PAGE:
first_imgWijnaldum insists Liverpool not getting carried awayby Paul Vegas17 days agoSend to a friendShare the loveLiverpool midfielder Georginio Wijnaldum insists they’re not getting carried away by title talk.The season is only eight games old but already Jurgen Klopp’s men hold a significant eight-point lead over last season’s champions Manchester City.”We don’t want to think we are already champions. That would be a really wrong thing to do,” Wijnaldum told Sky Sports.”I’m sure the manager will keep us grounded and say that we just have to think about ourselves, and try to play good and try to give 100 per cent every week.”We just have to do what we did before and look at ourselves and not look too much to other teams because we don’t have influence on other teams – we can’t control the performance of other teams.”We just have to make sure we are ready for the games that are to come and to make sure we are ready and try to have good results because we know that it can change quickly.”Then at the end of the season we will see where we stand.” About the authorPaul VegasShare the loveHave your saylast_img read more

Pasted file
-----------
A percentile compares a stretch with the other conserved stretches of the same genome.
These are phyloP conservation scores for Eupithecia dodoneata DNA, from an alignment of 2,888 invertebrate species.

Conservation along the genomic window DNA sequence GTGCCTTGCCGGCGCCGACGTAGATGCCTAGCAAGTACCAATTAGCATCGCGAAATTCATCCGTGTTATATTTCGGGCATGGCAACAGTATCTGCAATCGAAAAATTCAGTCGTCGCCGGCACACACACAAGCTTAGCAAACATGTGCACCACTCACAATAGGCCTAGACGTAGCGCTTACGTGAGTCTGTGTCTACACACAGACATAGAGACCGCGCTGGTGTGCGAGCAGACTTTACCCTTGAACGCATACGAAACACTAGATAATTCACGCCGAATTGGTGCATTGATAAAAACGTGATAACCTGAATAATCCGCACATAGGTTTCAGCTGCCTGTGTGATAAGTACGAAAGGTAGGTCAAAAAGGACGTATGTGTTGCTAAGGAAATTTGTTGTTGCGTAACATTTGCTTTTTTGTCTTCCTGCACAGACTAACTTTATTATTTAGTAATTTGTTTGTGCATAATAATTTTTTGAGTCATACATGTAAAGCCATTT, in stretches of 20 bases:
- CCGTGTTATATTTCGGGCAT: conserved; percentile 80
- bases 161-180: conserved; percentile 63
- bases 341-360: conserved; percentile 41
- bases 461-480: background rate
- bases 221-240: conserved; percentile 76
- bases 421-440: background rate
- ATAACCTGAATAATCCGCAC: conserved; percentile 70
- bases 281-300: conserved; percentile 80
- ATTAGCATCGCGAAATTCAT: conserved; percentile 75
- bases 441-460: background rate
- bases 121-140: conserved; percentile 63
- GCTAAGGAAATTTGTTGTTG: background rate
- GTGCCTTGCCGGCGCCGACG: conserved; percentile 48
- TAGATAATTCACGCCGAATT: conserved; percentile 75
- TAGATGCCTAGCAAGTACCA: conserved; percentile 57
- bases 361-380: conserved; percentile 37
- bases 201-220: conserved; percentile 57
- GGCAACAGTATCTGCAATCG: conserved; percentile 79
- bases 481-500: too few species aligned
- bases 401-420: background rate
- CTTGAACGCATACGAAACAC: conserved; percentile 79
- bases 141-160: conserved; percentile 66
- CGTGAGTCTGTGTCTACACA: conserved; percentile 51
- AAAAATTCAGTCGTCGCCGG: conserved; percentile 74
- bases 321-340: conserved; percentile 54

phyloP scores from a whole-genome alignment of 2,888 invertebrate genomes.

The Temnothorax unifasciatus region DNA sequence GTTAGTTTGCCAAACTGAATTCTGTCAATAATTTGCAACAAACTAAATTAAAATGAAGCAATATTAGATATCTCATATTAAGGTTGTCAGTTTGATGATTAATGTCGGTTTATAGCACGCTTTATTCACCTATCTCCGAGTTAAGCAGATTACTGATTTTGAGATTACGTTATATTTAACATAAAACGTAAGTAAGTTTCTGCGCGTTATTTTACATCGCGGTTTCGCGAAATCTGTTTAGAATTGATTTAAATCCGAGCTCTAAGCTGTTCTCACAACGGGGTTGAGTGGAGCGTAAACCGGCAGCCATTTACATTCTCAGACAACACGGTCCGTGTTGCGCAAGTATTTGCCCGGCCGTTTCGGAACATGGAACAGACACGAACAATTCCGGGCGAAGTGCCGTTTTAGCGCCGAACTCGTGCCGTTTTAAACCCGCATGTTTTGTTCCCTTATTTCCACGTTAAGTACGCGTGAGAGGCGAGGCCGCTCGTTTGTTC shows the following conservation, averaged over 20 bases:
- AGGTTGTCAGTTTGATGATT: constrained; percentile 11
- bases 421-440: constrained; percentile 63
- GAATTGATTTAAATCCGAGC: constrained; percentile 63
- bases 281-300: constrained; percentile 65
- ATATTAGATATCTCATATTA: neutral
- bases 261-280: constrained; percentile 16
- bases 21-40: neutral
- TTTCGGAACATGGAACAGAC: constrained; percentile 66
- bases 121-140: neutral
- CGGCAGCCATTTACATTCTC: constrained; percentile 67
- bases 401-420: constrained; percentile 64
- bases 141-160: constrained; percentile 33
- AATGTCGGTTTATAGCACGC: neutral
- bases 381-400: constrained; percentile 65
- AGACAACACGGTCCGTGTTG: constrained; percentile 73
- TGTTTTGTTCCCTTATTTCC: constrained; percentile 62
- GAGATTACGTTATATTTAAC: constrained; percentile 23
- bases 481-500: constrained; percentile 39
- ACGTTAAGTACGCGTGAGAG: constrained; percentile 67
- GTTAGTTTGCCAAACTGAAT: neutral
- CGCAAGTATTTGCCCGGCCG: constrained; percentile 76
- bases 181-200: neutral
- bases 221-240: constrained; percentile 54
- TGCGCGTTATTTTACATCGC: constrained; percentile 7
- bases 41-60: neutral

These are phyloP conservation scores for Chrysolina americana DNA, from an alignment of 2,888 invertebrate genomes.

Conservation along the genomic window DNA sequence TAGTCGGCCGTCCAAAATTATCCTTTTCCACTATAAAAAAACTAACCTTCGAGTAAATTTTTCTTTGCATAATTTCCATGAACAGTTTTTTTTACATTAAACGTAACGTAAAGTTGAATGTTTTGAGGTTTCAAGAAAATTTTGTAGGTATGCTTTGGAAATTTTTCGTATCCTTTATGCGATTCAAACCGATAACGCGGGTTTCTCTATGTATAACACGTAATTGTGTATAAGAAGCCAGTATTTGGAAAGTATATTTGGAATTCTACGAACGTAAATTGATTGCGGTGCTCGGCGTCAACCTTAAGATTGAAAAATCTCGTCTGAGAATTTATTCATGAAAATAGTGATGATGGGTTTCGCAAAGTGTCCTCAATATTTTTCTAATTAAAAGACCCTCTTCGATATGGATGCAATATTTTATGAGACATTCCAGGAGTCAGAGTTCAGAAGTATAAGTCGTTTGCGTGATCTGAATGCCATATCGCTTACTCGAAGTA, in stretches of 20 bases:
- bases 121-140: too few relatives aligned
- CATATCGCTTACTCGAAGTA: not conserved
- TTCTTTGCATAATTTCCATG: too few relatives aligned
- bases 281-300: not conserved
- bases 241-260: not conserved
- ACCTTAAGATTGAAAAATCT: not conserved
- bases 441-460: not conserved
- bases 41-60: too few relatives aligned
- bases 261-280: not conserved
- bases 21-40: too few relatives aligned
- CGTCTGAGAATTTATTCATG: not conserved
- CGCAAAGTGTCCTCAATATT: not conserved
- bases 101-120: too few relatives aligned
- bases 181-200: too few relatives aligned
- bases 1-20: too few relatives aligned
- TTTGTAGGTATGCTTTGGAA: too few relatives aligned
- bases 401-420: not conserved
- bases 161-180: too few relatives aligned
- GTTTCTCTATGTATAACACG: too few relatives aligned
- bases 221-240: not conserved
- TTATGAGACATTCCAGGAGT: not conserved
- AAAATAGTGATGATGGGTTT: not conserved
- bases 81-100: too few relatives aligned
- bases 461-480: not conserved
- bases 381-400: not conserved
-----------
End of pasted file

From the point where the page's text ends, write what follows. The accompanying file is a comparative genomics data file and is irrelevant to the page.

Gallery Mens Hockey vs Minnesota

Senior goalkeeper Sean Romeo looks down the ice during the second period of Ohio State’s hockey game vs. Minnesota on Feb. 15. Ohio State lost 4-3. Credit: Nick Hudak | For The Lantern The Ohio State Men’s Ice Hockey team took on Minnesota on Feb. 15 and Ohio State lost 4-3 Photos by Nick Hudak

Stamoulis teams up with Grollo

first_imgDeveloper Harry Stamoulis has joined forces with Daniel Grollo’s Grocon development group, on plans to build a $600 million office tower at 555 Collins Street.An earlier proposal by the Stamoulis Property Group – to build a 404 metre tower on the Western side of Collins Street – was deemed too tall. There were also concerns it would cast a shadow over the Yarra River.Grocon and Stamoulis are working on a proposal for an office tower to feature around 60,000 square metres of prime space and are already seeking out potential anchor tenants. There is currently a 24 storey building on the site built in 1975 and owned by the Stamoulis Property Group. Facebook Twitter: @NeosKosmos Instagramlast_img